China’s two largest technology companies are locked in a payment war — and it isn’t just about getting more Chinese consumers to use their digital wallet services.
In recent years, Alibaba and Tencent have taken their payment apps abroad for fresh growth, announcing billions of dollars in deals to partner with foreign payment networks, and acquiring stakes in local financial technology startups. Their ultimate goal: Convince shoppers worldwide — starting with Asia and eventually in the U.S. — to use digital wallets under their control for all sorts of purchases, paving the way for them to provide more lucrative offerings such as online loans, insurances and wealth management products.
Such a scenario is already a reality in China. Alipay, developed by e-commerce giant Alibaba’s affiliate Ant Financial, already boasts 520 million users, while Tencent’s TenPay counts 400 million. Both are fast replacing cash and bank cards to become the payment of choice in the world’s most populous country.
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Users can also obtain loans, buy money-market funds, and invest in a myriad of wealth management products in these two apps, which collectively control more than 90% of China’s $5.5 trillion mobile payment market, according to Beijing-based consultancy iResearch.
Follow the tourists
Now, the companies have started their overseas expansion by following China’s digital savvy shoppers, the root of their success at home. Both chose to first introduce their payment apps in places such as Japan, Thailand and South Korea, “following the natural flow of Chinese tourists,” said Paul Schulte, founder of Hong Kong-based consultancy Schulte Research.
Retailers are embracing the move, hoping Alipay and TenPay will help them become more appealing to Chinese visitors — and their wallets. Chinese tourists’ overseas spending reached a record $261 billion last year, according to the World Tourism Organization.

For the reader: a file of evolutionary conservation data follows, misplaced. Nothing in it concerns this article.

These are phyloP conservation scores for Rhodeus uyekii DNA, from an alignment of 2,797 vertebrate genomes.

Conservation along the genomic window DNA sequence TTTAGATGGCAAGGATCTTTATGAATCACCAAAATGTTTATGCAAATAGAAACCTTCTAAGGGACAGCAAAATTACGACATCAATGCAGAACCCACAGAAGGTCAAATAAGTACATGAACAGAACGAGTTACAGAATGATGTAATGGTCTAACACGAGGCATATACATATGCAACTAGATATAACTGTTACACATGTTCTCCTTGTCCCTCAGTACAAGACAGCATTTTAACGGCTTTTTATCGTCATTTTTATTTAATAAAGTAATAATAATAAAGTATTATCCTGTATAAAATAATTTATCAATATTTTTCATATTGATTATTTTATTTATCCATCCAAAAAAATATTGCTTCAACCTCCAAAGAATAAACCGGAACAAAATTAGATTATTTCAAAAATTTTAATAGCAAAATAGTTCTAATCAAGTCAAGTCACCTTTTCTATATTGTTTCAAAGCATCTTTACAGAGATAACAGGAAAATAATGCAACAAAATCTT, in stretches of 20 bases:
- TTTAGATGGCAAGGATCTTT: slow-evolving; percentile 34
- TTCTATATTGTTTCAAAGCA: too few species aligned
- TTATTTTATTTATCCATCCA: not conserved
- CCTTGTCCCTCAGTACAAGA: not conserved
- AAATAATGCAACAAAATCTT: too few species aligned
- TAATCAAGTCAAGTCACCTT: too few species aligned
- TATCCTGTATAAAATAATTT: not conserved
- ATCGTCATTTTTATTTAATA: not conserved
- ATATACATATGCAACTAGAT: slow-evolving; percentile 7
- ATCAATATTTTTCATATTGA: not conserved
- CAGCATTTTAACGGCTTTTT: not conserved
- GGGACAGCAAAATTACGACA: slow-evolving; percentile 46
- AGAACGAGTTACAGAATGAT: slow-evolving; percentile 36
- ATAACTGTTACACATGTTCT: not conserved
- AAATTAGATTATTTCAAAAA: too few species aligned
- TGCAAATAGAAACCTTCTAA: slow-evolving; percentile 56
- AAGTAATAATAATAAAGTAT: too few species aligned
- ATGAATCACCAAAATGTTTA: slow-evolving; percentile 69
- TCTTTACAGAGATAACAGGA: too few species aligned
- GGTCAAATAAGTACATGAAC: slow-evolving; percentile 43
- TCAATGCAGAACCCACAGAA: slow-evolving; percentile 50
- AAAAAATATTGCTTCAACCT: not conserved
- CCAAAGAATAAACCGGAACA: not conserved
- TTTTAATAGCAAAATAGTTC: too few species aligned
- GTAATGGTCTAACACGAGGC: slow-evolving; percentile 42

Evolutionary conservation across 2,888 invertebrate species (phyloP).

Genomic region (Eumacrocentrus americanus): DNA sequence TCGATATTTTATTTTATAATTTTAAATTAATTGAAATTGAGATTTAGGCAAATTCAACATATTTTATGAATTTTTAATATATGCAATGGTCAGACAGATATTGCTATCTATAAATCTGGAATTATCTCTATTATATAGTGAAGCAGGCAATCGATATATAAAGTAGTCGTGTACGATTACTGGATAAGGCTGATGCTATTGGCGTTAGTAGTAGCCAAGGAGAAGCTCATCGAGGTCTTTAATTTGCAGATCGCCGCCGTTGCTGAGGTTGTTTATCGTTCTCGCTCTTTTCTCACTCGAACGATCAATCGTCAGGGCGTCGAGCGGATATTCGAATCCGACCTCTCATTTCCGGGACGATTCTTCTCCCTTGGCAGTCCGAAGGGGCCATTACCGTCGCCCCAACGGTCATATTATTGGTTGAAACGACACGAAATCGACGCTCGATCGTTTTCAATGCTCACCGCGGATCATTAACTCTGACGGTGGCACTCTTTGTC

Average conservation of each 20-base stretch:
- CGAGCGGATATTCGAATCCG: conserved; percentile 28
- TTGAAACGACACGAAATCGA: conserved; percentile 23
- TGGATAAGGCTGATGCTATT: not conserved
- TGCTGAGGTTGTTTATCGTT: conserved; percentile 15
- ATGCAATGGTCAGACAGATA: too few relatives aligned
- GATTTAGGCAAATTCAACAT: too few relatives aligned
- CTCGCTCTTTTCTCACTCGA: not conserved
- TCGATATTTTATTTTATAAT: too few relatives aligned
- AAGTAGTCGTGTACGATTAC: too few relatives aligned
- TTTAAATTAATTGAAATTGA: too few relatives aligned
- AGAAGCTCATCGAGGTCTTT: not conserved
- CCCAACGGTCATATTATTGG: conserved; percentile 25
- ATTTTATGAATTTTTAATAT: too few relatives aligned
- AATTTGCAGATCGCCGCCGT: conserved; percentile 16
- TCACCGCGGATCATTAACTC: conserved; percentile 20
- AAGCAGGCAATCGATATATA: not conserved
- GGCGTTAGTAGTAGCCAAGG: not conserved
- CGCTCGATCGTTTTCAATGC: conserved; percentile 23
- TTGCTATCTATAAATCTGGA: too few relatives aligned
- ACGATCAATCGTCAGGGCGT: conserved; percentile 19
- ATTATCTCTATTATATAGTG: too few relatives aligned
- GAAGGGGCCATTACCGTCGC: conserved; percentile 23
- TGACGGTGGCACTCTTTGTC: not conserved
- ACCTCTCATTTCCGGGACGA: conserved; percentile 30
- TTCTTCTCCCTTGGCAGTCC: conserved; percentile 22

It worked on Zhu Ke, a 30-year-old product manager at a Beijing-based information technology firm. He spent more than 6,000 yuan ($906) during an October trip to Japan using both Alipay and TenPay to buy cosmetics and rice cookers.
“It didn’t occur to me to use these apps in Japan,” Zhu said in an interview with Forbes. “But when I walked into one store, there were big advertisements for the two apps and local employees were able to direct me. So I started using them right away.”
More than 200,000 retailers across 30 different countries and regions now accept Alipay. TenPay, which just announced a partnership with Amsterdam-based payment company Adyen, is available at 130,000 retailers in 13 different countries.
Getting local consumers on board
By creating a buzz, Alibaba and Tencent hope local consumers jump on board as well. They’re also making inroads by acquiring stakes in local payment groups. In deals that reach hundreds of millions of dollars in value, Ant Financial has become a shareholder of Ascend Money in Thailand, Paytm in India and Kakao Pay in South Korea.
But both companies have the best chance of succeeding in Southeast Asia, where mobile payments can fill the gap left open by traditional banking systems, analysts said.